When most people envision making a real estate purchase, they think of touring a home, making an offer and securing their purchase by coming into possession of the physical property itself. However, for investors, there are other types of real estate purchases that can also be lucrative and may not even require the acquisition of a property (though that may be an unintended but favorable consequence as well). One potential option is a tax lien sale, but in order to benefit from this type of sale and understand what may happen during the process, you must first understand what a tax lien sale is and how it differs from other types of sales on a property.
The Difference Between A Tax Lien Sale And Tax Deed Sale
A tax lien sale can often be confused with a tax deed sale, but the two are very different. While both occur after a homeowner has failed to make their property tax payments for some time, a tax deed sale sells both the property and its unpaid taxes at auction. If a buyer is willing to pay off the outstanding taxes, they are eligible to purchase the property as well. The homeowner still has an opportunity even after the sale to pay off the taxes and reacquire the home, though this period does not last forever.
However, a tax lien sale is a bit different. The property itself does not go up for auction or sale; instead, it is the lien on the property—that is, the unpaid taxes—that are for sale. When a person buys a tax lien, they are then able to pursue the money owed themselves. While it is true that they may eventually be able to convert their purchase into a deed and acquire the home itself, tax lien sales are for the liens themselves, and the property is never up for sale at the start.
How Tax Lien Buyers Make Money
So why buy a tax lien when you could buy an entire property? The reality is that there is money to be made in tax liens if you understand how. Many investors will make their money on a tax lien sale off the interest that accrues on the outstanding balance of the lien. However, when the lien is acquired, a predetermined date is set as a deadline for lien repayment by the homeowner. After this date has passed, the lien holder may take a series of specific steps to convert the lien certificate into a deed and acquire the actual title of the home. In this way, sometimes investors are able to benefit from the acquisition of an entire property as a result of a lien sale.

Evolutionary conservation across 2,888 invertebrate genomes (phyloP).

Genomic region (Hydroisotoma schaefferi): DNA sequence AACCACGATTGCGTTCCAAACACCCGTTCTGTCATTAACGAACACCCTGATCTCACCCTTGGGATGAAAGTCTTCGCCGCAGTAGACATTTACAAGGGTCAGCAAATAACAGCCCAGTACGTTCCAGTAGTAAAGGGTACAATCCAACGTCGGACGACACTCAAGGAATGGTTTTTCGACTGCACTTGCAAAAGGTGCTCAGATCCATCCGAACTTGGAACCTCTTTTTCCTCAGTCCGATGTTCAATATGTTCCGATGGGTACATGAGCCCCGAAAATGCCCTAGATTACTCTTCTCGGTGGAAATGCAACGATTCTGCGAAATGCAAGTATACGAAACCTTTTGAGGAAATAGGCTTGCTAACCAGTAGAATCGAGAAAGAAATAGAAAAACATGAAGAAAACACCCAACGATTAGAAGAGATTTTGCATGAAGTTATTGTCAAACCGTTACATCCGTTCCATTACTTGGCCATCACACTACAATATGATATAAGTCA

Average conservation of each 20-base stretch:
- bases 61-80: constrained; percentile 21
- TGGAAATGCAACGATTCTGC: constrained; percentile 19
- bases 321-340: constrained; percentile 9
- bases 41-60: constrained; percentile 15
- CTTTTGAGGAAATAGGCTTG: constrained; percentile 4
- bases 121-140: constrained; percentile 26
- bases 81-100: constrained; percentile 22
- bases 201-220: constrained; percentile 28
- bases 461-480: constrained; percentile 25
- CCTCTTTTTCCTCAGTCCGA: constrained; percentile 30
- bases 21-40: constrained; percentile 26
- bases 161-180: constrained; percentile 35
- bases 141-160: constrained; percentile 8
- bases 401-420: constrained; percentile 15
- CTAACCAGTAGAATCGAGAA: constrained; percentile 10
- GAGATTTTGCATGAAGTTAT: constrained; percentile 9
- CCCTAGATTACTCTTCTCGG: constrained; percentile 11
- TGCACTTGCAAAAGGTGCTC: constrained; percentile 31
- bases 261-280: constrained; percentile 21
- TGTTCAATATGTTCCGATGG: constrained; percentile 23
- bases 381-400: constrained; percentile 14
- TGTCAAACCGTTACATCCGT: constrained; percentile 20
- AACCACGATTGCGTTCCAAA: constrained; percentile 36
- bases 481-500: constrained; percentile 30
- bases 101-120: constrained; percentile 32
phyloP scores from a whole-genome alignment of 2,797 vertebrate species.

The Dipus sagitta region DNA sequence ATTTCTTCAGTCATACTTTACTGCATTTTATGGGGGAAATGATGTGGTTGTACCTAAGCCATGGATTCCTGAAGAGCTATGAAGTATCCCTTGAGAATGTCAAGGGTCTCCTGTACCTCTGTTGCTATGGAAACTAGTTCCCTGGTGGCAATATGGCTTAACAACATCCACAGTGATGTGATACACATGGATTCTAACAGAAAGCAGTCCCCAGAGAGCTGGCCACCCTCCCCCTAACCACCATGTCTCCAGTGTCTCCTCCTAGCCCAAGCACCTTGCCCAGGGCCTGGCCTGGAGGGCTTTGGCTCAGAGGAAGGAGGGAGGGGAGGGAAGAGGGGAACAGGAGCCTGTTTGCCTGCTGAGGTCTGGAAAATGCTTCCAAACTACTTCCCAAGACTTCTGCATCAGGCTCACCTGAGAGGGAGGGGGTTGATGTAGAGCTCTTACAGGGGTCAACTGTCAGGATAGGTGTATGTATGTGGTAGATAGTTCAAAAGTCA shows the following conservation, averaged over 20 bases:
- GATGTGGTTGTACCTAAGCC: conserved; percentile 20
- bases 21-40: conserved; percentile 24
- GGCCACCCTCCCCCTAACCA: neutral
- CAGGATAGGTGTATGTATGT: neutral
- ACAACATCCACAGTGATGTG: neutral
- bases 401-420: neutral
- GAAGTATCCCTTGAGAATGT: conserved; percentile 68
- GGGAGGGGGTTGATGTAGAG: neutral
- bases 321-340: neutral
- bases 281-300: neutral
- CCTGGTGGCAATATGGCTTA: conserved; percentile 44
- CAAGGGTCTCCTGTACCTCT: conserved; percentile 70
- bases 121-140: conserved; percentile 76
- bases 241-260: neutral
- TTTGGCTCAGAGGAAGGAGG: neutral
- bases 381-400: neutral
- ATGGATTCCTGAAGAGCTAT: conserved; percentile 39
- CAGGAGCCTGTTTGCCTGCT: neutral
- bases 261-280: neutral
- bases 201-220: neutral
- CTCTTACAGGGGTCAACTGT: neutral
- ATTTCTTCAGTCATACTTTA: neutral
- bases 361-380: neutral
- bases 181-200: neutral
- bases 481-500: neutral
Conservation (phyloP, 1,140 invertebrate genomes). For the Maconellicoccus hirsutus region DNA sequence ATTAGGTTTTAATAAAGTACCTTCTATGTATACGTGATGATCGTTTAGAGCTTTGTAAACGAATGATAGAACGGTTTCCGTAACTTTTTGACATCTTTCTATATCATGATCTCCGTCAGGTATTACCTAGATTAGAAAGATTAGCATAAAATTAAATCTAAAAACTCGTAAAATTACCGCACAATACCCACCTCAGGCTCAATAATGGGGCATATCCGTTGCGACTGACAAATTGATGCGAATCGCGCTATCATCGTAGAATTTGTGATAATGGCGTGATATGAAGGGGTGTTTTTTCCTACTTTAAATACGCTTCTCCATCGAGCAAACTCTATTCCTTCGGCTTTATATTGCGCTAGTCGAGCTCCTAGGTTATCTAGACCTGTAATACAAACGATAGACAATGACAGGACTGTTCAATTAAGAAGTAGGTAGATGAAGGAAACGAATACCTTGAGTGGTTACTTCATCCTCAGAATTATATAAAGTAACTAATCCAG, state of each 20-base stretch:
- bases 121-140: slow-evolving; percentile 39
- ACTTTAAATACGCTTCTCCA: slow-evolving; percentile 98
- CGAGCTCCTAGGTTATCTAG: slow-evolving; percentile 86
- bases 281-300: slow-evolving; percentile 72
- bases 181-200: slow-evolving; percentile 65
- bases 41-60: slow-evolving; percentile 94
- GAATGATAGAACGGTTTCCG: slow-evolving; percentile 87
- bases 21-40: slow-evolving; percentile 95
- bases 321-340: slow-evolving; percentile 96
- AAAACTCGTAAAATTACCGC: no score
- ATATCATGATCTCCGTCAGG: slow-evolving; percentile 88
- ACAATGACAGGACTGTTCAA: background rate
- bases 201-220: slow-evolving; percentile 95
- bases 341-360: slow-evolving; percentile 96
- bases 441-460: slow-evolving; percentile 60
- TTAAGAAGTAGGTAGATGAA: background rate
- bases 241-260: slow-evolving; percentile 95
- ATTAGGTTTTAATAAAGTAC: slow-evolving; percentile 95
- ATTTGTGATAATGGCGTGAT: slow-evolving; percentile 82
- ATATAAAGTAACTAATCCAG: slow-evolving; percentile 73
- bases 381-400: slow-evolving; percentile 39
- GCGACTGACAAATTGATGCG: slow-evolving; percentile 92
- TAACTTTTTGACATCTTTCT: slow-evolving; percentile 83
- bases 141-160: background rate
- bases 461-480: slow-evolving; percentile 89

Ways To Remediate The Property
For investors, tax lien sales can be useful tools to boost their finances. However, it is important to understand that the homeowner does have the opportunity to recover their home and remove the lien, which could impact the long-term passive income earned from the sale. This period, called the redemption period, is a stretch of time in which the homeowner is eligible to pay off the outstanding tax debt with interest; often, this can last from one to three years. Additionally, it is possible for the homeowner to invalidate the tax sale (which is also sometimes referred to as “setting aside” the sale). To do this, the homeowner must be able to definitively show that either the lien or sale process were defective, the lien was applied to the property in error because taxes were paid appropriately or not owed at all, or that the owed taxes were not paid for a good and legitimate reason.
If a homeowner remediates the property, which can be done even after a tax lien sale has occurred, the property returns to its owner. This means that the investor would lose out on potential interest accrual and the option to acquire the home later.
Work With The Expert Real Estate And Title Insurance Pros To Protect Your Investment
If you have acquired a property as a result of a tax lien sale or tax deed sale, it is important that you protect your investment as soon as possible. This means acquiring title insurance so that any issues with the property’s title do not result in financial consequences for you. At Mathis Title Company, we specialize in assisting real estate purchasers with their title insurance and investigation needs so that they can make an informed decision about how to proceed with their property acquisition. Reach out to schedule an appointment to discuss your options.